Successful companies need a mix of people and personalities to thrive. Fresh perspectives bring new ideas, ways of working, and skills. Author Steve Goodier summed this up when he said, “We don't get harmony when everybody sings the same note. Only notes that are different can harmonize. The same is true with people.”
But there is a cost to differences of personality and opinion as they can sometimes risk or result in conflict. This is something managers and companies want to avoid as a study by CPP estimated that workplace conflict costs the US $359 billion each year. Perhaps most astonishingly, this equates to every single employee spending an average of over 2 hours per week involved with conflict, so managing conflict well will effectively boost employee productivity and the company's bottom line.
That’s not to say conflict is only a negative thing. It shows that employees are passionate and that they have opinions they’re prepared to stand up for. It can bring fresh perspectives and new ideas. But in order for conflict to be constructive and not just destructive, it needs to be handled well.
With that in mind, we’ve compiled some top tips for managing conflict in the workplace, to get the best out of all your unique, passionate employees.
Accept conflict as a part of the process
The CPP study quoted above found that one in four employees had been sick or absent from work in order to avoid conflict. Most people don’t enjoy dealing with disputes and will go to lengths to avoid it. When this happens, it risks managers falling into a trap of assuming problems aren’t serious and hoping that sparring employees will resolve issues themselves.
That isn’t always the case, and such an approach can lead to even more wasted time. If you accept that conflict is an inevitable part of working life, you will be more prepared to deal with it when it arises.
Tackle trouble early
Even the smallest grievances, if left unchecked, can turn into long-term wars that ravage an office’s morale. The best way to deal with issues, however small, is to identify them and take immediate steps to resolve them.
If you notice that an employee or colleague seems upset with you, find out why. And if you see tensions rising between others in the workplace, consider what you can do to bring it out into the open and avoid long-running disagreements.
Ask questions, and listen
The most important aspect of resolving conflict is to understand both points of view, and it is impossible to do this without asking questions. Often, what appear to be disagreements are merely misunderstandings, and hearing each side of the story can show that, actually, both parties are striving for the same goal.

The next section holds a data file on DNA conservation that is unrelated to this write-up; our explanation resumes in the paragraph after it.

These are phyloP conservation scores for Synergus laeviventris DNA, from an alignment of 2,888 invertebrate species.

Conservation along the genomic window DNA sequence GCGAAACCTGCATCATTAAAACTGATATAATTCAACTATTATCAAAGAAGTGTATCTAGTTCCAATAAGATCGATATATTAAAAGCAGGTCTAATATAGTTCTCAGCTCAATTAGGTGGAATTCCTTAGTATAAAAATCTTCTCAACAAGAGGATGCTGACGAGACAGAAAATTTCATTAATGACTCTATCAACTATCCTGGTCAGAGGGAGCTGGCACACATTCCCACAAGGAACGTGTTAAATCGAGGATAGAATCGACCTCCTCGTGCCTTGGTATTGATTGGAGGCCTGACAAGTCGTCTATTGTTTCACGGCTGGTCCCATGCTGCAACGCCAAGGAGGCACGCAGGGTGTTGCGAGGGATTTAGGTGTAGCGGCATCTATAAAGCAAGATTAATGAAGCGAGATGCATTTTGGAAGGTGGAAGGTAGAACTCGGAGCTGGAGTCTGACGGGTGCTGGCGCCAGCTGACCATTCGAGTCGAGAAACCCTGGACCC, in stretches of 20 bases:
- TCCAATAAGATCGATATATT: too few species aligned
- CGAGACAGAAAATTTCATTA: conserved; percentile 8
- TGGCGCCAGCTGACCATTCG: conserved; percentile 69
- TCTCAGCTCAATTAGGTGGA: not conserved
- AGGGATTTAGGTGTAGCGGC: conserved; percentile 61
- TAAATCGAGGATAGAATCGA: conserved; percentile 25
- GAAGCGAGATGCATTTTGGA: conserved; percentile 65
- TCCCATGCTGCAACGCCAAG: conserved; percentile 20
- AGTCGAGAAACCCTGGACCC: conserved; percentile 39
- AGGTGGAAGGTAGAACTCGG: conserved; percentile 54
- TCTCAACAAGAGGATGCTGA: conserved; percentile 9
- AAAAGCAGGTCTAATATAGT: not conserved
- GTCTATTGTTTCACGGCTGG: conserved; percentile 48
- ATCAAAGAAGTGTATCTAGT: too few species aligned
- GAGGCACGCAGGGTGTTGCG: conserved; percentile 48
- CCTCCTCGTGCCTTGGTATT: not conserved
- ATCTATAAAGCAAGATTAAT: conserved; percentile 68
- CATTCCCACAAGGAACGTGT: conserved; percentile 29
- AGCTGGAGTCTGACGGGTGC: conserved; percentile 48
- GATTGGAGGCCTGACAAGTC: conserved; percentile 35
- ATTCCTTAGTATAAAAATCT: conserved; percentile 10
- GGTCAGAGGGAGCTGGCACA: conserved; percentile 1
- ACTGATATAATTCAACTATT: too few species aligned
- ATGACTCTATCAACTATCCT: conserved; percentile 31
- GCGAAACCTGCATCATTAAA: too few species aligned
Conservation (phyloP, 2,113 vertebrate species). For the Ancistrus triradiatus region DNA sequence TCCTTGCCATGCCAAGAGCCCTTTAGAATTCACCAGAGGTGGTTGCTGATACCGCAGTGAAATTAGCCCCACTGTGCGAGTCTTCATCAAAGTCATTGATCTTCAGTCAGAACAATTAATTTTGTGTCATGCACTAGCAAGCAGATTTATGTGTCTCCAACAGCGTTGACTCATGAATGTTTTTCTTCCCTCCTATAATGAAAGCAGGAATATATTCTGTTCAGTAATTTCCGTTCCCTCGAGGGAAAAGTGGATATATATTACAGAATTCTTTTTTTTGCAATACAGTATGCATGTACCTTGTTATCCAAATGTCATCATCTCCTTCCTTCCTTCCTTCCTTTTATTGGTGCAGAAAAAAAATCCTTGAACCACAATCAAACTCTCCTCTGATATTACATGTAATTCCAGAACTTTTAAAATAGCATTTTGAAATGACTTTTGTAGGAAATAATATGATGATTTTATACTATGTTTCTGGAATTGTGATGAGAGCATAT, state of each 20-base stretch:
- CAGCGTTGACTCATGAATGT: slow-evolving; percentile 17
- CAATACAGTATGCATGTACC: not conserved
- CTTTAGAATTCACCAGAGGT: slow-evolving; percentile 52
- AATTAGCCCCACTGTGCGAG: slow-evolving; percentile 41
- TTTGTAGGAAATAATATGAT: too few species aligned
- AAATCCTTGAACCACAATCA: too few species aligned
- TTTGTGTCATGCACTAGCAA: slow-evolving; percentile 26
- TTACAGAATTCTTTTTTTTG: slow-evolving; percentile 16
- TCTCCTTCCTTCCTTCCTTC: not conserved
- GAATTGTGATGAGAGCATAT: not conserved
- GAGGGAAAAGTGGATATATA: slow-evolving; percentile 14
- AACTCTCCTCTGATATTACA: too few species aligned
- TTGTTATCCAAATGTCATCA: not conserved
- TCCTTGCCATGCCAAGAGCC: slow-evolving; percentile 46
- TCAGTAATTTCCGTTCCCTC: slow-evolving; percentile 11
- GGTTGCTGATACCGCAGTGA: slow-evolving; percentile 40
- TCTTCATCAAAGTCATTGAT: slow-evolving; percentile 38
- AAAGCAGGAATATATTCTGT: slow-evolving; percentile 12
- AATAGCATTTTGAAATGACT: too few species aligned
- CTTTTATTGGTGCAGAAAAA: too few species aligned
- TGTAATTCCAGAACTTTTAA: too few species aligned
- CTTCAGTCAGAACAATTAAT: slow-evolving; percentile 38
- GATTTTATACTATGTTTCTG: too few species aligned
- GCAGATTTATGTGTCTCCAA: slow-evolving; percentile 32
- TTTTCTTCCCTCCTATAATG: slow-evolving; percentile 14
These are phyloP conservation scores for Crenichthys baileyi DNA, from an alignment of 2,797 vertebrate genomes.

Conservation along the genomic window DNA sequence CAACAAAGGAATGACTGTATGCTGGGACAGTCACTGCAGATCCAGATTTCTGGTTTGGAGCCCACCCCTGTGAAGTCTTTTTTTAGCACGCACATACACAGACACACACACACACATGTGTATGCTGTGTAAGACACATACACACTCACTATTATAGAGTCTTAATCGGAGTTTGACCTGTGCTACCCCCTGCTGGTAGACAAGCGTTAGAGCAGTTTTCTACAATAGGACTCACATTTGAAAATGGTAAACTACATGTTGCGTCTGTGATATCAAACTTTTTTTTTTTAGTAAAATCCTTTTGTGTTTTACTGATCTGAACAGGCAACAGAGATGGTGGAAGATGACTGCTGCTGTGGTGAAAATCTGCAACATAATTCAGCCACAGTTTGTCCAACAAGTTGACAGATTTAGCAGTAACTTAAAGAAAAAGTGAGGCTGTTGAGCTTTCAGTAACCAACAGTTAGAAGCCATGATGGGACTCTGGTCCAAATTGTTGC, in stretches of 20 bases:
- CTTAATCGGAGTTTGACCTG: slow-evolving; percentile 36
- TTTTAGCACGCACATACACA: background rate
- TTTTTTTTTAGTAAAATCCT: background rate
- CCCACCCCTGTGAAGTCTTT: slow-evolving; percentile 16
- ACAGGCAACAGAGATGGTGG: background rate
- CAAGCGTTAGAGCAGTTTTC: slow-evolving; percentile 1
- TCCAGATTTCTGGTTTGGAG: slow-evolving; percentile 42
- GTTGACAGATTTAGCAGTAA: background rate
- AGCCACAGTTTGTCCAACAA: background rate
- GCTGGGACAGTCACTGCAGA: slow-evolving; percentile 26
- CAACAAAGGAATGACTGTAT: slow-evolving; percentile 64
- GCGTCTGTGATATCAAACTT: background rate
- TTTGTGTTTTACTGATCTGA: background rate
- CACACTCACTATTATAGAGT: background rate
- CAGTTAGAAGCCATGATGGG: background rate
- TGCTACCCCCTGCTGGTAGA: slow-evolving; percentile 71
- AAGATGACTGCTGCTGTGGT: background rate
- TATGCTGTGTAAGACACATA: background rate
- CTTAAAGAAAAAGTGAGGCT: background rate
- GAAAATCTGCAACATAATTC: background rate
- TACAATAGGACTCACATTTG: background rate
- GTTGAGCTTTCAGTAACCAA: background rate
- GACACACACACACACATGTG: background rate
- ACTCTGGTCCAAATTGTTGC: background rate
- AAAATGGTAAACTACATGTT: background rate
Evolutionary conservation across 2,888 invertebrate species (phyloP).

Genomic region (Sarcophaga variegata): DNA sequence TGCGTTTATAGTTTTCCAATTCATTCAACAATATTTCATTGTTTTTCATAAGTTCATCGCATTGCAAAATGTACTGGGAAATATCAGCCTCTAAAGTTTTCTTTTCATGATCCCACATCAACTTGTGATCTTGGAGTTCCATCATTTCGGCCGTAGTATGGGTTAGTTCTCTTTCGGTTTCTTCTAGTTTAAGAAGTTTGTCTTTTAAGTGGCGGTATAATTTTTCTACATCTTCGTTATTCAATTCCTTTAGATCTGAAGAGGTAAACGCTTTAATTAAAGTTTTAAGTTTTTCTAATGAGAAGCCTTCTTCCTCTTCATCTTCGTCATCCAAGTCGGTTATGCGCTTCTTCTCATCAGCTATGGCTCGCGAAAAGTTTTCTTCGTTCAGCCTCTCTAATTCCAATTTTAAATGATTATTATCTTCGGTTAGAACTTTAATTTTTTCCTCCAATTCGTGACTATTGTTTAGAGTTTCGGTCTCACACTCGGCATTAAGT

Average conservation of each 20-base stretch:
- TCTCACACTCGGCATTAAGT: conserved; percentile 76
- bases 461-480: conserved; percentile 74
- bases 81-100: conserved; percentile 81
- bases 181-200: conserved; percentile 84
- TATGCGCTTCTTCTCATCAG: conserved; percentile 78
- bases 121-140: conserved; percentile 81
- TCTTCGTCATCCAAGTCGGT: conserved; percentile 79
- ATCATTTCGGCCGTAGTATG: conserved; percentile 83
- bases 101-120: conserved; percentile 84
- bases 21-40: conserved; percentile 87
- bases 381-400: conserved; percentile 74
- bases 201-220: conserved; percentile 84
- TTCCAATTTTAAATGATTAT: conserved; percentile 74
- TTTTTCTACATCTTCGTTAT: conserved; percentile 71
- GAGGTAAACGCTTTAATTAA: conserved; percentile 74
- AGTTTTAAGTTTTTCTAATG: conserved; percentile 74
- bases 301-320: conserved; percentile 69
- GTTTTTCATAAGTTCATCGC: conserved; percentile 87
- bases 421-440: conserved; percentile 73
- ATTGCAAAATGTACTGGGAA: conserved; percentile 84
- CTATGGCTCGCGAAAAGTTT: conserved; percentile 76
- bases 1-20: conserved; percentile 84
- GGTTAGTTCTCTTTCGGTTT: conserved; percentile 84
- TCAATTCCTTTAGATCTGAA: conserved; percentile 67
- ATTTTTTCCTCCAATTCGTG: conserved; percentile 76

People rarely do things, especially potentially-disruptive things, without good reason or good intentions. There may be an obvious motivation behind their actions, and understanding this will allow you to determine whether their actions are acceptable. You may even learn new ways of working or receive valuable feedback on your own performance, or that of your business.
Replace accusations and insults with observations and examples
When defending a viewpoint they care passionately about, people can rush to explain and justify themselves, and a by-product of that is using language that comes across as personal and inflammatory.
There’s a subtle difference between “you don’t respect my ideas” and “you often criticise my ideas” - the former assumes a lack of respect and implies a more character-focused attack. Statements like this aren’t verifiable - you can’t be certain if they do or don’t respect your ideas - and are more likely to provoke an impassioned response.
If, instead, you can back up observations with examples, like noting the arrival times of tardy employees rather than merely telling them, “you’re always late”, you present them with evidence that they have to account for, and they can’t dismiss your claims as an assault on their character.
Mediate conflicts between employees
While in an ideal world, employees could resolve conflicts between themselves using these principles, sometimes there are battles that are too bitter to back down from. This is where management intervention can play a crucial role. If you have warring employees whose strife is unsettling the company, play the mediator role for them.
Gather any evidence you need, and then hold a meeting where you get to the bottom of what the conflict is, how it started, and what the opinions of each side are. Keep in mind the end goal of working out how you can all move forwards together. Often opening with positive statements and compliments, especially if exchanged by the conflicting parties (some prompting may be required), can set the tone for more amenable discussions.
With these tips are your disposal, you’ll find it easier to resolve conflict and even use it for constructive purposes to further grow your business.